In line with the temporospatial feature of DNA demethylation, the expression of Tets exhibited tissue-/cell-specific patterns and dynamic features during neuronal development [7, 19]. These findings suggested that despite having a similar structure, Tet1, 2, and 3 might have differential binding or catalytic activities towards the substrates, that is, 5hmC, 5fC, and 5caC . The preference towards the differential substrates and distinct genomic loci could lead to the differential function. In the adult mouse brain, Tet1 and Tet2 deletion both regulated adult neurogenesis but displayed some differential effects [19, 20]. Tet2 deletion preferentially induced 5hmC loss and hypermethylation at enhancers and gene bodies, but Tet1 depletion predominantly reduced 5hmC levels at transcription start sites and promoter regions [19, 40, 41]. All these results suggested the distinct roles of Tets in different brain regions during development.
|aNSC:||Adult neural stem cell|
Conflicts of Interest
The authors declare that they have no competing interests.
Xuekun Li conceived and designed the project. Huikang Tao, Pei Xie, Yuhang Cao, Liping Li, Junchen Chen, Liqi Shu, Guangfeng Tian, and Yingliang Zhuang performed experiments. Xuekun Li wrote the manuscript. All authors commented on the manuscript.
The authors would like to thank Dr. Guoliang Xu for kindly providing the Tet1 and Tet2 knockout mice. Xuekun Li was supported in part by the National Key Basic Research Program of China (no. 2014CB943001), the National Natural Science Foundation of China (31371309, 31571518), the International Collaboration Program of Science Technology Department of Zhejiang Province (2016C34004), and the Zhejiang Provincial Program for the Cultivation of High-Level Innovative Health Talents. Qiang Shu was supported by the Key Research and Development Program of Zhejiang Province (2017C03009) and Zhejiang Provincial Program for the Cultivation of High-Level Innovative Health Talents (2016-6).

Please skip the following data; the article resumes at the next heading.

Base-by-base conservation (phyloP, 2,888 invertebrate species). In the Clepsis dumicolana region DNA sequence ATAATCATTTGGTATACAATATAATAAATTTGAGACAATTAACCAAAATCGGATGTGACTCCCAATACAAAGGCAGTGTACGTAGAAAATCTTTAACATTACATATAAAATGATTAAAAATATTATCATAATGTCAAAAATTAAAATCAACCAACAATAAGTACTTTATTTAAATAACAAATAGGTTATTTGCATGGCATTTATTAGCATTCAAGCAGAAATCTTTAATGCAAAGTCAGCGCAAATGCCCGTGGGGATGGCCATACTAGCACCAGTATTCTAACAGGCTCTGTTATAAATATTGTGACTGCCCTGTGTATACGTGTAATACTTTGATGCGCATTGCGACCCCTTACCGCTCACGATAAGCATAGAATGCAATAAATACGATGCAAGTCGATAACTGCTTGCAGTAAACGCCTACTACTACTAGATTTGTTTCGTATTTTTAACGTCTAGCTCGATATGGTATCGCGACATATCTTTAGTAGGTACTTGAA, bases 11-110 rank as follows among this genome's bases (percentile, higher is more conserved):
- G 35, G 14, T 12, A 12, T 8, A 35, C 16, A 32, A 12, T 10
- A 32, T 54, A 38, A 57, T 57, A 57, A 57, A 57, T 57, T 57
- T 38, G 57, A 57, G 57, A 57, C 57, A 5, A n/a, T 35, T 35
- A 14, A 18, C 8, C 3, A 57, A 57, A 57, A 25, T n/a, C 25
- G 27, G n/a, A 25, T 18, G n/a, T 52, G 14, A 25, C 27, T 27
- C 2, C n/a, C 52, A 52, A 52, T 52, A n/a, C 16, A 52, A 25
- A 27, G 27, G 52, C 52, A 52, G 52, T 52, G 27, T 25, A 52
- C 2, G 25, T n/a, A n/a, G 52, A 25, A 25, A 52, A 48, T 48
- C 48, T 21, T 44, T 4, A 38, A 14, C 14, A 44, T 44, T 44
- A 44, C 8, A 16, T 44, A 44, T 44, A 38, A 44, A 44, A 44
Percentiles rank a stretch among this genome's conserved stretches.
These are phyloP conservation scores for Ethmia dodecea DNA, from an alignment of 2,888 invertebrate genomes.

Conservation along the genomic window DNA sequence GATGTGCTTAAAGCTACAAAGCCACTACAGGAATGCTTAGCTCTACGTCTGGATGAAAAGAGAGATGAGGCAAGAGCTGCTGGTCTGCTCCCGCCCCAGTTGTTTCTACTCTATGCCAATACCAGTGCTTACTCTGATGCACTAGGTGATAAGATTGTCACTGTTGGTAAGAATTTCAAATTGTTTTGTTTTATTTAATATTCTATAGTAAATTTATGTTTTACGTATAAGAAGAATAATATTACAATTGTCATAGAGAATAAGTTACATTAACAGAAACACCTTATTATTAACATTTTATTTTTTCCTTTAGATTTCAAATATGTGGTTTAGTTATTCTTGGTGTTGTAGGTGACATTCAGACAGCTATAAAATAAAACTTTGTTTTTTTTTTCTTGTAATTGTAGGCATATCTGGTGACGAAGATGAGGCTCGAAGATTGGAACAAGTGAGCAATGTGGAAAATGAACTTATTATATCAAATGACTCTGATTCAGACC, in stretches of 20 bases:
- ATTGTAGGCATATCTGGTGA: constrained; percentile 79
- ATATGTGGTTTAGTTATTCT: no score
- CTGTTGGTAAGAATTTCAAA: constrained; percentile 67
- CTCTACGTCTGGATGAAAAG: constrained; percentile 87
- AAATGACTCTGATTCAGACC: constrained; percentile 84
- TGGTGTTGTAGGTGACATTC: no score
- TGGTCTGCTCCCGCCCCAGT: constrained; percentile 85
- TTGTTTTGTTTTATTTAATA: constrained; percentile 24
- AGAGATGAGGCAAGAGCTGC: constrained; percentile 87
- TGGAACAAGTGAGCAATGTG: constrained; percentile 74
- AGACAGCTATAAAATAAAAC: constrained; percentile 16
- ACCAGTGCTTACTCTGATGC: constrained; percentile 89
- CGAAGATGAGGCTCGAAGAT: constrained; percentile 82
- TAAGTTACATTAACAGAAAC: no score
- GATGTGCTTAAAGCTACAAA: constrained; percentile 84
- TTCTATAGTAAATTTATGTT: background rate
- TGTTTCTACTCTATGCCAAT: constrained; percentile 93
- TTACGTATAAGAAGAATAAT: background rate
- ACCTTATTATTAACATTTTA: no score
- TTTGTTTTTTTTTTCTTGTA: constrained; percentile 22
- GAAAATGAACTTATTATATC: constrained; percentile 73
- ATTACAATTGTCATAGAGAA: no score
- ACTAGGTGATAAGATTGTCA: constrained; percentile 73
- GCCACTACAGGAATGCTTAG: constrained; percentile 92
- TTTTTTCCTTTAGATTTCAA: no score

Supplemental Figure 1: cultured NSCs express NSC markers and display the capabilities of self-renewal and multipotency. Cultured NSCs expressed the neural progenitor markers Sox2 and Nestin ((a)–(d)). Proliferative NSCs stained with BrdU ((e)–(g)). Cultured NSCs could differentiate into GFAP+ astrocytes and Tuj1+ neurons ((h)–(k)). Scale bar, 200 μm. (Supplementary Materials)